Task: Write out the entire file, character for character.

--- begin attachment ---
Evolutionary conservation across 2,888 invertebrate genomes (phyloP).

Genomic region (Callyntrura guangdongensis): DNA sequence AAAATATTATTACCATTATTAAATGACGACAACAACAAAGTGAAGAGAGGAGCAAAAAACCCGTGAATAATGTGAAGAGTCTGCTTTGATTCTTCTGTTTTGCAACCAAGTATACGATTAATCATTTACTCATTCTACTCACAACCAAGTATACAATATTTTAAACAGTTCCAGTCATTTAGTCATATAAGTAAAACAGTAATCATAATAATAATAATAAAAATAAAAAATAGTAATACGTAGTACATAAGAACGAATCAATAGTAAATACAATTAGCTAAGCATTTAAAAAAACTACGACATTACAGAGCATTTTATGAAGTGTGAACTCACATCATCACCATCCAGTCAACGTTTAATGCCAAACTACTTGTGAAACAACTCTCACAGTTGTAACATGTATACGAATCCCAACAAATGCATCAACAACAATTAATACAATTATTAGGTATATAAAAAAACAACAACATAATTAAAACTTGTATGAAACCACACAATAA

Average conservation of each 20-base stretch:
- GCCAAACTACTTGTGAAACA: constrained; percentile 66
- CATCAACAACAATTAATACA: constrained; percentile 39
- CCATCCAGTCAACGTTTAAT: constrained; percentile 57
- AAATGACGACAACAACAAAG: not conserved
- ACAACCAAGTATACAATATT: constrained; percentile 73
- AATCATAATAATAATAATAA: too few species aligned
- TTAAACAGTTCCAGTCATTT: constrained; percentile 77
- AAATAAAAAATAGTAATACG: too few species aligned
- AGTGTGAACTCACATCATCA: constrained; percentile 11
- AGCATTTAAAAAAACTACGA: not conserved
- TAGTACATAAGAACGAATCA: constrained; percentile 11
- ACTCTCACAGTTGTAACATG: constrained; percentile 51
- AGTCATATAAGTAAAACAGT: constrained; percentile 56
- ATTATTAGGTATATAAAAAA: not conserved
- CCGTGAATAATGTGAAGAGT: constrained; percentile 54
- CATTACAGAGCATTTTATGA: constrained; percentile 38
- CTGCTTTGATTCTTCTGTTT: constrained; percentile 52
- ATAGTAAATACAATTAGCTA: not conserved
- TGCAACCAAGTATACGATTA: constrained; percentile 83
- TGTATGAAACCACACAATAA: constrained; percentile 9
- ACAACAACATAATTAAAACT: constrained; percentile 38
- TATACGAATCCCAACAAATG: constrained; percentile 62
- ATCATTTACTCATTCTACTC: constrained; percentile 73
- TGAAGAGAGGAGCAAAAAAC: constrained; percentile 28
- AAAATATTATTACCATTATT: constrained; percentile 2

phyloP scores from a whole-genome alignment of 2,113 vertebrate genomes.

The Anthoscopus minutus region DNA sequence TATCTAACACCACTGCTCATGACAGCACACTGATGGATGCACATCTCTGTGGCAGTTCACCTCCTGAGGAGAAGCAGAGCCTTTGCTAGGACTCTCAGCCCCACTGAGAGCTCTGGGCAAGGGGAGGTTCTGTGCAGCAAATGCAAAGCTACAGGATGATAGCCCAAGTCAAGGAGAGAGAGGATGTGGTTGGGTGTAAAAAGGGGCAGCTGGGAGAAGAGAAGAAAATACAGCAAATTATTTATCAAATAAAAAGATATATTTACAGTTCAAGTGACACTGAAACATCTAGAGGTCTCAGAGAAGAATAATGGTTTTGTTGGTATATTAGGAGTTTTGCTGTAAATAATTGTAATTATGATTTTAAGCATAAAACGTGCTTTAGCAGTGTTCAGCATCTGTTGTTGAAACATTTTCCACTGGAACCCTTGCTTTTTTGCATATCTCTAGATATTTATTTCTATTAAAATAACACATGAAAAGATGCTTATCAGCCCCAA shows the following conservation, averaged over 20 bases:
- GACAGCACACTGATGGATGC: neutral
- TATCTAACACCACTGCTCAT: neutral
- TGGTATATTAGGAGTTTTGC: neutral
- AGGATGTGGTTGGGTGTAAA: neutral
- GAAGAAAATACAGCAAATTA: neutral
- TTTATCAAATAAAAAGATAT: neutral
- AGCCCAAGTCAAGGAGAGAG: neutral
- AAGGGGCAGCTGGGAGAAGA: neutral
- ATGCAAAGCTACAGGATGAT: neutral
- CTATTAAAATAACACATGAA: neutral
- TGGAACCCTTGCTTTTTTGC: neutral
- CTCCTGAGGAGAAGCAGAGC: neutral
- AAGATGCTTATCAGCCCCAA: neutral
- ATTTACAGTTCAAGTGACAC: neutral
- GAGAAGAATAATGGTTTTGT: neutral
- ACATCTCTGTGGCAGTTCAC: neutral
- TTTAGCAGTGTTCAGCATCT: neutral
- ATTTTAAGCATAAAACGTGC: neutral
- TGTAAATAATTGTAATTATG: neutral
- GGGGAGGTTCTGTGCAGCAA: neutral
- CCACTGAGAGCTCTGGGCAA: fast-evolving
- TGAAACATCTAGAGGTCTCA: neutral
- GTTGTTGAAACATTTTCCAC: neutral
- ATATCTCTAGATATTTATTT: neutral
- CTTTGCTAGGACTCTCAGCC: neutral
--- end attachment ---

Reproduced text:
Evolutionary conservation across 2,888 invertebrate genomes (phyloP).

Genomic region (Callyntrura guangdongensis): DNA sequence AAAATATTATTACCATTATTAAATGACGACAACAACAAAGTGAAGAGAGGAGCAAAAAACCCGTGAATAATGTGAAGAGTCTGCTTTGATTCTTCTGTTTTGCAACCAAGTATACGATTAATCATTTACTCATTCTACTCACAACCAAGTATACAATATTTTAAACAGTTCCAGTCATTTAGTCATATAAGTAAAACAGTAATCATAATAATAATAATAAAAATAAAAAATAGTAATACGTAGTACATAAGAACGAATCAATAGTAAATACAATTAGCTAAGCATTTAAAAAAACTACGACATTACAGAGCATTTTATGAAGTGTGAACTCACATCATCACCATCCAGTCAACGTTTAATGCCAAACTACTTGTGAAACAACTCTCACAGTTGTAACATGTATACGAATCCCAACAAATGCATCAACAACAATTAATACAATTATTAGGTATATAAAAAAACAACAACATAATTAAAACTTGTATGAAACCACACAATAA

Average conservation of each 20-base stretch:
- GCCAAACTACTTGTGAAACA: constrained; percentile 66
- CATCAACAACAATTAATACA: constrained; percentile 39
- CCATCCAGTCAACGTTTAAT: constrained; percentile 57
- AAATGACGACAACAACAAAG: not conserved
- ACAACCAAGTATACAATATT: constrained; percentile 73
- AATCATAATAATAATAATAA: too few species aligned
- TTAAACAGTTCCAGTCATTT: constrained; percentile 77
- AAATAAAAAATAGTAATACG: too few species aligned
- AGTGTGAACTCACATCATCA: constrained; percentile 11
- AGCATTTAAAAAAACTACGA: not conserved
- TAGTACATAAGAACGAATCA: constrained; percentile 11
- ACTCTCACAGTTGTAACATG: constrained; percentile 51
- AGTCATATAAGTAAAACAGT: constrained; percentile 56
- ATTATTAGGTATATAAAAAA: not conserved
- CCGTGAATAATGTGAAGAGT: constrained; percentile 54
- CATTACAGAGCATTTTATGA: constrained; percentile 38
- CTGCTTTGATTCTTCTGTTT: constrained; percentile 52
- ATAGTAAATACAATTAGCTA: not conserved
- TGCAACCAAGTATACGATTA: constrained; percentile 83
- TGTATGAAACCACACAATAA: constrained; percentile 9
- ACAACAACATAATTAAAACT: constrained; percentile 38
- TATACGAATCCCAACAAATG: constrained; percentile 62
- ATCATTTACTCATTCTACTC: constrained; percentile 73
- TGAAGAGAGGAGCAAAAAAC: constrained; percentile 28
- AAAATATTATTACCATTATT: constrained; percentile 2

phyloP scores from a whole-genome alignment of 2,113 vertebrate genomes.

The Anthoscopus minutus region DNA sequence TATCTAACACCACTGCTCATGACAGCACACTGATGGATGCACATCTCTGTGGCAGTTCACCTCCTGAGGAGAAGCAGAGCCTTTGCTAGGACTCTCAGCCCCACTGAGAGCTCTGGGCAAGGGGAGGTTCTGTGCAGCAAATGCAAAGCTACAGGATGATAGCCCAAGTCAAGGAGAGAGAGGATGTGGTTGGGTGTAAAAAGGGGCAGCTGGGAGAAGAGAAGAAAATACAGCAAATTATTTATCAAATAAAAAGATATATTTACAGTTCAAGTGACACTGAAACATCTAGAGGTCTCAGAGAAGAATAATGGTTTTGTTGGTATATTAGGAGTTTTGCTGTAAATAATTGTAATTATGATTTTAAGCATAAAACGTGCTTTAGCAGTGTTCAGCATCTGTTGTTGAAACATTTTCCACTGGAACCCTTGCTTTTTTGCATATCTCTAGATATTTATTTCTATTAAAATAACACATGAAAAGATGCTTATCAGCCCCAA shows the following conservation, averaged over 20 bases:
- GACAGCACACTGATGGATGC: neutral
- TATCTAACACCACTGCTCAT: neutral
- TGGTATATTAGGAGTTTTGC: neutral
- AGGATGTGGTTGGGTGTAAA: neutral
- GAAGAAAATACAGCAAATTA: neutral
- TTTATCAAATAAAAAGATAT: neutral
- AGCCCAAGTCAAGGAGAGAG: neutral
- AAGGGGCAGCTGGGAGAAGA: neutral
- ATGCAAAGCTACAGGATGAT: neutral
- CTATTAAAATAACACATGAA: neutral
- TGGAACCCTTGCTTTTTTGC: neutral
- CTCCTGAGGAGAAGCAGAGC: neutral
- AAGATGCTTATCAGCCCCAA: neutral
- ATTTACAGTTCAAGTGACAC: neutral
- GAGAAGAATAATGGTTTTGT: neutral
- ACATCTCTGTGGCAGTTCAC: neutral
- TTTAGCAGTGTTCAGCATCT: neutral
- ATTTTAAGCATAAAACGTGC: neutral
- TGTAAATAATTGTAATTATG: neutral
- GGGGAGGTTCTGTGCAGCAA: neutral
- CCACTGAGAGCTCTGGGCAA: fast-evolving
- TGAAACATCTAGAGGTCTCA: neutral
- GTTGTTGAAACATTTTCCAC: neutral
- ATATCTCTAGATATTTATTT: neutral
- CTTTGCTAGGACTCTCAGCC: neutral